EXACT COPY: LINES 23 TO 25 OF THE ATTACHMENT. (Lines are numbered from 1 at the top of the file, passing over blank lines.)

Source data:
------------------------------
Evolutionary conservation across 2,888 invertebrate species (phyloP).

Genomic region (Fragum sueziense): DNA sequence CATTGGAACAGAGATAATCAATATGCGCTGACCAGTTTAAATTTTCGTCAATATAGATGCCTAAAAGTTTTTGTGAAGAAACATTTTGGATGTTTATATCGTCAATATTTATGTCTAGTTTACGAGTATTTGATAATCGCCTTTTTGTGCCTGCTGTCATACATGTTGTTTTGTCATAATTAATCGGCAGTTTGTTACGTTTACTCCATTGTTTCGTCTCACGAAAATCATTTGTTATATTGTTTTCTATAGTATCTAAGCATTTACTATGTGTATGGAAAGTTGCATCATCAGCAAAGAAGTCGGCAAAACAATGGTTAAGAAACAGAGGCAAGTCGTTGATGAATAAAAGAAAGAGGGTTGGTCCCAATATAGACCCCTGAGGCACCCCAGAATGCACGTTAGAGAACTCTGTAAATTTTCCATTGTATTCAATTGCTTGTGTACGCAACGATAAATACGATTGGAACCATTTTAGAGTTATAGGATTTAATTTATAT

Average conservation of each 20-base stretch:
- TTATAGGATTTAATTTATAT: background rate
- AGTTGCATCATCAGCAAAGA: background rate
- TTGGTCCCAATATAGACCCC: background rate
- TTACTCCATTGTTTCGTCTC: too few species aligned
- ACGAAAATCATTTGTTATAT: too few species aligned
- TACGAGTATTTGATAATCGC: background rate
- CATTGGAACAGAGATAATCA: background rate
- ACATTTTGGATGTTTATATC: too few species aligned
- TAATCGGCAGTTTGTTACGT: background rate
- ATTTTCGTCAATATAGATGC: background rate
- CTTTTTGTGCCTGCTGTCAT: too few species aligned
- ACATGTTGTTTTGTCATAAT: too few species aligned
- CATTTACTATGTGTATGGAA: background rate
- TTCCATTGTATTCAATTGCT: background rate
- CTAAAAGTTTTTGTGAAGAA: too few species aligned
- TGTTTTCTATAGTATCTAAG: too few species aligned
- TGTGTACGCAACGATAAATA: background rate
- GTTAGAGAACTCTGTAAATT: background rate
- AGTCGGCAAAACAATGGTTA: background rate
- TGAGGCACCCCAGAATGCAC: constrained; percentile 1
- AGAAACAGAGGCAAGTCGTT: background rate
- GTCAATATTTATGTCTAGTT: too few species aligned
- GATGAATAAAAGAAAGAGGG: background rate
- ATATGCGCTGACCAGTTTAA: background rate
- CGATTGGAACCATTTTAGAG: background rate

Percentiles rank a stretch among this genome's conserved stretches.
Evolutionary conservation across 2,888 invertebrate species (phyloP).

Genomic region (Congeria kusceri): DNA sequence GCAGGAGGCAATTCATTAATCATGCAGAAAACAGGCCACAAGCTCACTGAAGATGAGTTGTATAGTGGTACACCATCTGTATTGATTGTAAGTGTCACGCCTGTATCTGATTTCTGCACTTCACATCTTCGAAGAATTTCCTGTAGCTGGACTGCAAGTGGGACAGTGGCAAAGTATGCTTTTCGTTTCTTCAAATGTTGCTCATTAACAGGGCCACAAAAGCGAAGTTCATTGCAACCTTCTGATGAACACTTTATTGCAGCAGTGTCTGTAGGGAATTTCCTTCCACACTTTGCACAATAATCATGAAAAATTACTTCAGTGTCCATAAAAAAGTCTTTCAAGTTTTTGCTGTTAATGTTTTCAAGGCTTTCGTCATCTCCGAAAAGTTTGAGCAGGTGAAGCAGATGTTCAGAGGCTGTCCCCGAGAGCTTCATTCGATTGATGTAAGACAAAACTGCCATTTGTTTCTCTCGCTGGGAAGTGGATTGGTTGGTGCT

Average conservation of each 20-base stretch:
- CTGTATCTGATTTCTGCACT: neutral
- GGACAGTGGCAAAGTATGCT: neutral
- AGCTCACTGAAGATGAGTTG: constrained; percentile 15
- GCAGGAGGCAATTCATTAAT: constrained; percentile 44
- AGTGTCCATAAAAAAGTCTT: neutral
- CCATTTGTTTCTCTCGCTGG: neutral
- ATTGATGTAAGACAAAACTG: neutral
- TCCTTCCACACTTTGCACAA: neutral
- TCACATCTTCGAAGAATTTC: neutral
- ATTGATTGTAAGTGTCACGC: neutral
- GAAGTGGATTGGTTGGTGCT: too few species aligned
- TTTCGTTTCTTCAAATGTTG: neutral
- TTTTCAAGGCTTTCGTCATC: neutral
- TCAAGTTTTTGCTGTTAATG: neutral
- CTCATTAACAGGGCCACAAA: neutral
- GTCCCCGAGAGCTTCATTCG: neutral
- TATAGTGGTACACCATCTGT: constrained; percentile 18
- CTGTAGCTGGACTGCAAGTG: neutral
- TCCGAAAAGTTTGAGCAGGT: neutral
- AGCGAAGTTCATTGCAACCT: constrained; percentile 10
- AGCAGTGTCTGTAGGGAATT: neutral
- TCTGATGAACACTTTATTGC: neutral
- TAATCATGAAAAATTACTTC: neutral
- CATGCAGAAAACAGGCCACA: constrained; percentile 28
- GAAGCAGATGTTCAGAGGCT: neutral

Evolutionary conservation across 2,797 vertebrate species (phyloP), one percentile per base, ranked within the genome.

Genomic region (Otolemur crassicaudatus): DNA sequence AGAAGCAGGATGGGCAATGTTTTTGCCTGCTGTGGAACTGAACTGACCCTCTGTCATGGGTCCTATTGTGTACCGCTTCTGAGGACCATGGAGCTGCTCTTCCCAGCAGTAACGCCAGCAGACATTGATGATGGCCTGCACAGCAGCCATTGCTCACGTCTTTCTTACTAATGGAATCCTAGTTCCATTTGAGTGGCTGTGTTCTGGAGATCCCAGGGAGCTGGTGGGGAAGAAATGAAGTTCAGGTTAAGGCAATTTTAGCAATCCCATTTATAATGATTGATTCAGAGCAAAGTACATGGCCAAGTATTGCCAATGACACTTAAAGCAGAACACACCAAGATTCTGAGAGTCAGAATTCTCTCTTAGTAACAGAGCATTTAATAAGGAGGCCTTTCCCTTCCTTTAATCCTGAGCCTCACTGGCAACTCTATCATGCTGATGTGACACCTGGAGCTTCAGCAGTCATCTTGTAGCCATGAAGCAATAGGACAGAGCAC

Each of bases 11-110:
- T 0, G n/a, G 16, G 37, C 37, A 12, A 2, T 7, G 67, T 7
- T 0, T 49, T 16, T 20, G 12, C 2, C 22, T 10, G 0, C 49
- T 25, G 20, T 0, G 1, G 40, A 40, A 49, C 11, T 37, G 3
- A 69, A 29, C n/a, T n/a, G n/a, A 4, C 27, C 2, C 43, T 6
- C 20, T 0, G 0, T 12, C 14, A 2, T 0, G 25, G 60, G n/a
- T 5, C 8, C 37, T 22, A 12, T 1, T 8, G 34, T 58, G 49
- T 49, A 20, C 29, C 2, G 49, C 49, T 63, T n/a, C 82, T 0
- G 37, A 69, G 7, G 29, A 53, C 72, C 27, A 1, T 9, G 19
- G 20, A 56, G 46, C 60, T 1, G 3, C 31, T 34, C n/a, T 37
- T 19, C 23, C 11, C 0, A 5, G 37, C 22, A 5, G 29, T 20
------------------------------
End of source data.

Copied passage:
- TGAGGCACCCCAGAATGCAC: constrained; percentile 1
- AGAAACAGAGGCAAGTCGTT: background rate
- GTCAATATTTATGTCTAGTT: too few species aligned